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Scott Hall

The Lovemenots

Most rock 'n' roll reunions are driven by ego and greed, but not so with Saturday's return of the Lovemeknots, a local guitar-pop quintet that became fixtures in the early '90s Indiana scene with their modest, workman-like approach.

"It's flattering to be remembered by anybody after 10 years," says guitarist-vocalist Evan Finch. "We were just very average guys, and average guys don't often make the cover of Rolling Stone, but I think average guys can make some pretty good music."

So they did, which is why local impresario Nick Ohler proposed a Lovemeknots reunion for the final show of a busy year for his not-for-profit promotion company, Mythopeic.

Also on the bill Saturday at Radio Radio are local bands Phyllis (featuring Lovemeknots bassist Dave Magee) and the Humans. Between sets, guests can enjoy screenings of Russian animation and a sale of greeting cards and low-budget work by artists from the local Big Car collective. The evening's most delightfully random attraction will be a selection of pie and pie-related items from the Pie of the Month Club, which is best understood by visiting

Although Mythopeic is best known for bringing avant garde rock and jazz acts to the city, Ohler says he looks back fondly to the late '80s and early '90s, when he owned the A-1 Records store in Anderson and the alternative scene was still fresh and underground, not yet subdivided into a thousand commercial subgenres. That was the atmosphere that spawned the jangly, noisy, catchy sounds of the Lovemeknots, whom Ohler admired for their unassuming, "band next door" quality.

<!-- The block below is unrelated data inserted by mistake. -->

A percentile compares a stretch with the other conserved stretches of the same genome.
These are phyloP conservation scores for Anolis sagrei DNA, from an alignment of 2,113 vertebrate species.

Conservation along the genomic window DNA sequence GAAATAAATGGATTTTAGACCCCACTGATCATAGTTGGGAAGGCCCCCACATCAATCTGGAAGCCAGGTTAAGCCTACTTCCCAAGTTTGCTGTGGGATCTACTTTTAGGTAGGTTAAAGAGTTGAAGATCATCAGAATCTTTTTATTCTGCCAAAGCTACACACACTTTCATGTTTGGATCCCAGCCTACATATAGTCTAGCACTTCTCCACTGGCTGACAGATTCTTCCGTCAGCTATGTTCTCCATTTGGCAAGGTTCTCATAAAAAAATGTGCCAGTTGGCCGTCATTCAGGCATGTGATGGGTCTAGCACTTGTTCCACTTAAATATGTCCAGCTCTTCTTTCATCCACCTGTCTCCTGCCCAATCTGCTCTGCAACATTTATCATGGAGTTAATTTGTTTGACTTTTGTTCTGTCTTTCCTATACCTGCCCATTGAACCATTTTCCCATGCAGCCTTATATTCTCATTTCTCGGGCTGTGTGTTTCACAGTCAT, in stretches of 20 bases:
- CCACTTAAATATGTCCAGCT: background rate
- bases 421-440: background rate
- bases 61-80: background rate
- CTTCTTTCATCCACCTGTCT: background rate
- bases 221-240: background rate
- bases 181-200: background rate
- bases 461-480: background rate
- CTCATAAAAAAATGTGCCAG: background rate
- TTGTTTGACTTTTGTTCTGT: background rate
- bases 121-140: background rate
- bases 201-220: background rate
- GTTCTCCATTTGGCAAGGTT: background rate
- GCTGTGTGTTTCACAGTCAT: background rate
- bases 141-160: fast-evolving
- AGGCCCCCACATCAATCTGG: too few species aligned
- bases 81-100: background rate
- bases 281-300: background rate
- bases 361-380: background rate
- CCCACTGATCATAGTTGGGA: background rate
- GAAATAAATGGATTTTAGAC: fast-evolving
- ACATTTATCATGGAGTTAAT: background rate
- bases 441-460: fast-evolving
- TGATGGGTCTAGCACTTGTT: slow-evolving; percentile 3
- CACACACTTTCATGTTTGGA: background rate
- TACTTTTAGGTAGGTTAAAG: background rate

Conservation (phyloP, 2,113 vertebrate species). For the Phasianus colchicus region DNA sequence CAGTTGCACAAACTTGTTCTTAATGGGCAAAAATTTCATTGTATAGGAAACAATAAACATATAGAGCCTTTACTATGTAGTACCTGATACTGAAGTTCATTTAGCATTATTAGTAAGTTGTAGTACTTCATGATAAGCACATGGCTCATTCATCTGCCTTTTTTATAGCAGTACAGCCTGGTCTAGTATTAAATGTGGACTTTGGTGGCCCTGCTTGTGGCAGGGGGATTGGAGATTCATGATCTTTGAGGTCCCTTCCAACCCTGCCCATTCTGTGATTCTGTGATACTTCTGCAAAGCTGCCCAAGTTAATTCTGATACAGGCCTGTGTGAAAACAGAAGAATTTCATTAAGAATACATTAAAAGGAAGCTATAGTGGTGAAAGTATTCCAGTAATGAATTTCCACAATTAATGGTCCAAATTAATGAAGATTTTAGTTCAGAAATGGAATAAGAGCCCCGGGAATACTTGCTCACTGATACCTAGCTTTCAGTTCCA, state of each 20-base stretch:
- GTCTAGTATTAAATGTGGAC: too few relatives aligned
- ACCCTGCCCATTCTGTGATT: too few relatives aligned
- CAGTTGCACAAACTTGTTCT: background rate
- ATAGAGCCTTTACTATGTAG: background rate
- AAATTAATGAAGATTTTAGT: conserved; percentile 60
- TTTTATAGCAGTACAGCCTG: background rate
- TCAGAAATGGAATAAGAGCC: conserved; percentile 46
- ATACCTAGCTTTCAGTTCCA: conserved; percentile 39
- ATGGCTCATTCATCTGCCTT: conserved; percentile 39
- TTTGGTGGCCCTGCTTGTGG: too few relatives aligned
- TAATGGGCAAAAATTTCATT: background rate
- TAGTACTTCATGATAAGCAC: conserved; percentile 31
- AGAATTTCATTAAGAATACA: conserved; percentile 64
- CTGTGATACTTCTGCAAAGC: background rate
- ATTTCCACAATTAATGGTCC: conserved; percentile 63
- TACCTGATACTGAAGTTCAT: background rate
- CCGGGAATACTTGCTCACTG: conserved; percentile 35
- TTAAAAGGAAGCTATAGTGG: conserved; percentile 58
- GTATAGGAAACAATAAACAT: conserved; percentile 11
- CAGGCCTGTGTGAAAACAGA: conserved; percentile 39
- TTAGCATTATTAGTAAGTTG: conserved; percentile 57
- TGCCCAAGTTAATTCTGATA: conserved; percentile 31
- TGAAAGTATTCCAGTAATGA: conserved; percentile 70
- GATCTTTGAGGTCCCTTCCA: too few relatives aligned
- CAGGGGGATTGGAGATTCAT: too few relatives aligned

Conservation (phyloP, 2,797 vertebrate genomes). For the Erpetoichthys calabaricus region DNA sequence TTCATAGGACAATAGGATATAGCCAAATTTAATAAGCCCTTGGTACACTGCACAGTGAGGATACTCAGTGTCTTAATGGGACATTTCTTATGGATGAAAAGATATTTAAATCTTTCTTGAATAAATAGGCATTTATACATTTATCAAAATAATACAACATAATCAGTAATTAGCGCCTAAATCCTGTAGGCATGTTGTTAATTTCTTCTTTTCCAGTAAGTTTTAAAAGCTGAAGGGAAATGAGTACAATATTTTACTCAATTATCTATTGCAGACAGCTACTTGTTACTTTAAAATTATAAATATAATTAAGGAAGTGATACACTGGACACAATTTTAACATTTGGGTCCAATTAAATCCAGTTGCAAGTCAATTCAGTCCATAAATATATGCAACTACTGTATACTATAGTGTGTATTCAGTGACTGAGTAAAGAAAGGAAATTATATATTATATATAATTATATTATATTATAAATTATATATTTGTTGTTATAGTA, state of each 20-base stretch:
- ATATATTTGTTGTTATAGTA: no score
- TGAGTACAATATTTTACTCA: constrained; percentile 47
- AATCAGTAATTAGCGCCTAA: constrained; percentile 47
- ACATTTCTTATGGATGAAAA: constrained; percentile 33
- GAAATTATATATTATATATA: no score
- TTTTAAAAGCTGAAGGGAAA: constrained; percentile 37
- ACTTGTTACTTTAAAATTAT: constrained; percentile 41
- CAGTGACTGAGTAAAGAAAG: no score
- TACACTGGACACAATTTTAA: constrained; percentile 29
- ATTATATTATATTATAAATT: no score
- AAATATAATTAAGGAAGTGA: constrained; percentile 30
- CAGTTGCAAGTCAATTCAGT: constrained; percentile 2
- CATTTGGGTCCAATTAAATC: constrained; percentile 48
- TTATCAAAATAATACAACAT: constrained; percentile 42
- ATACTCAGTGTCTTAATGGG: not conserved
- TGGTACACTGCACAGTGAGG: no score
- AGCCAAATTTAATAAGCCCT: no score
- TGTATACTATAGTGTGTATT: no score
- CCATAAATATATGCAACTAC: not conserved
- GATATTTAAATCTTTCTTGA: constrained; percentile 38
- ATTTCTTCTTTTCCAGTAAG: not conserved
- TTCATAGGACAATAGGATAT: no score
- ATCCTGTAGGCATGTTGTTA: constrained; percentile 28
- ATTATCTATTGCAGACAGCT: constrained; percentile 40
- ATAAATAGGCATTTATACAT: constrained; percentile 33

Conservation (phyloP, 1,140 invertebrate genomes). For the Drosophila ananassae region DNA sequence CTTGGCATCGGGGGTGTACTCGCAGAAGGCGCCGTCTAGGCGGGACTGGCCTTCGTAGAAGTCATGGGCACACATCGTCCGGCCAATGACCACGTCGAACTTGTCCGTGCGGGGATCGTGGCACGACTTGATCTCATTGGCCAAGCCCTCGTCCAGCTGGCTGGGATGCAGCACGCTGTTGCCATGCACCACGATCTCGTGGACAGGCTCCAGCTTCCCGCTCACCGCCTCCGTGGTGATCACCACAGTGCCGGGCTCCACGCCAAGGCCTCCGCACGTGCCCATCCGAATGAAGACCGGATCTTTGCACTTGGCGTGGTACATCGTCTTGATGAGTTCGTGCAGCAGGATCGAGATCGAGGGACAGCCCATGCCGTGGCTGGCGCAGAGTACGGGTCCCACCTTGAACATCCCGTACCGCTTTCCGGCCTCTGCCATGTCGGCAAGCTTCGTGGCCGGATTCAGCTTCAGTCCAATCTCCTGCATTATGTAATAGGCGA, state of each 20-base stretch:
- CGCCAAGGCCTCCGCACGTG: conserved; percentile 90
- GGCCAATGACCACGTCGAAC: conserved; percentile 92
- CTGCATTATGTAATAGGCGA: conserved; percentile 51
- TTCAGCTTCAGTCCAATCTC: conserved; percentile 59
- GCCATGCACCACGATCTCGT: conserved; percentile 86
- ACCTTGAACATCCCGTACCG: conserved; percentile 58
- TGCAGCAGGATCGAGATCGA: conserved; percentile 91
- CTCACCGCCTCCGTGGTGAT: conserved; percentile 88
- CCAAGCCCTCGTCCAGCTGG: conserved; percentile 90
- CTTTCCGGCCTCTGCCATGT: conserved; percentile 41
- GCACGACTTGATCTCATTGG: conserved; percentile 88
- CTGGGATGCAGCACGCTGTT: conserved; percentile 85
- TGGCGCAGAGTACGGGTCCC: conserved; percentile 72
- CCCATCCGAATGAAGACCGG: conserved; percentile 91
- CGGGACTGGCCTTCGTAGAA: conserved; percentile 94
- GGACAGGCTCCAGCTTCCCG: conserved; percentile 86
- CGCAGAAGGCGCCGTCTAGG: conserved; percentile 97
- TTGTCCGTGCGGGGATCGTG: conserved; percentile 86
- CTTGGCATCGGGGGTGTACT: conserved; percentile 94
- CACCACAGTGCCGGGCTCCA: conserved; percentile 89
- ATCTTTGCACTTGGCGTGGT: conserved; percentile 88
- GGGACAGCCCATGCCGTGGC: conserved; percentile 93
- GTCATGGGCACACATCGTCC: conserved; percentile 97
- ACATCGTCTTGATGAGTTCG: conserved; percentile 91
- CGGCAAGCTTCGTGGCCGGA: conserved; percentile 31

"I thought they were one of the better and most underrated bands in Central Indiana," Ohler says. "To me, it had more of a Midwest sound than a lot of pseudo Brit-pop that most bands were doing then. The Lovemeknots were not the most amazing band technically, but they were honest."

The band was founded in 1989 by a core group of Pike High School alumni who returned to Indy after their respective college careers. They performed around the Midwest solidly for five years and saved every dime for recording and releasing three full-length albums: Gary's Dog (1992), Full Tilt (1994) and Setting Noises (1995).

The band dissolved when guitarist-vocalist Kyle Barnett left the state, but the members stayed in touch.

Saturday's show will include all the guys, including Finch, Magee, guitarist Brad Shelor (also of Vinyl Shriner), drummer Rich Meyer, Barnett (now an Austin, Texas, resident and member of the band Hitchhike) and even original bassist Greg Dyken, whom Magee later replaced.

"I think in many respects we were just fans with instruments, and we wanted to be part of what seemed like an incredible surge of live music in Indianapolis," Finch says. "We got to play alongside incredibly good bands like the Vulgar Boatmen and the Datura Seeds and Modern Vending and the Mysteries of Life. I'm proud that we got to be a part of that time, and it makes me happy to think that I'm going to get together with my friends this Saturday and play that music again."

Scott Hall writes about music and culture at


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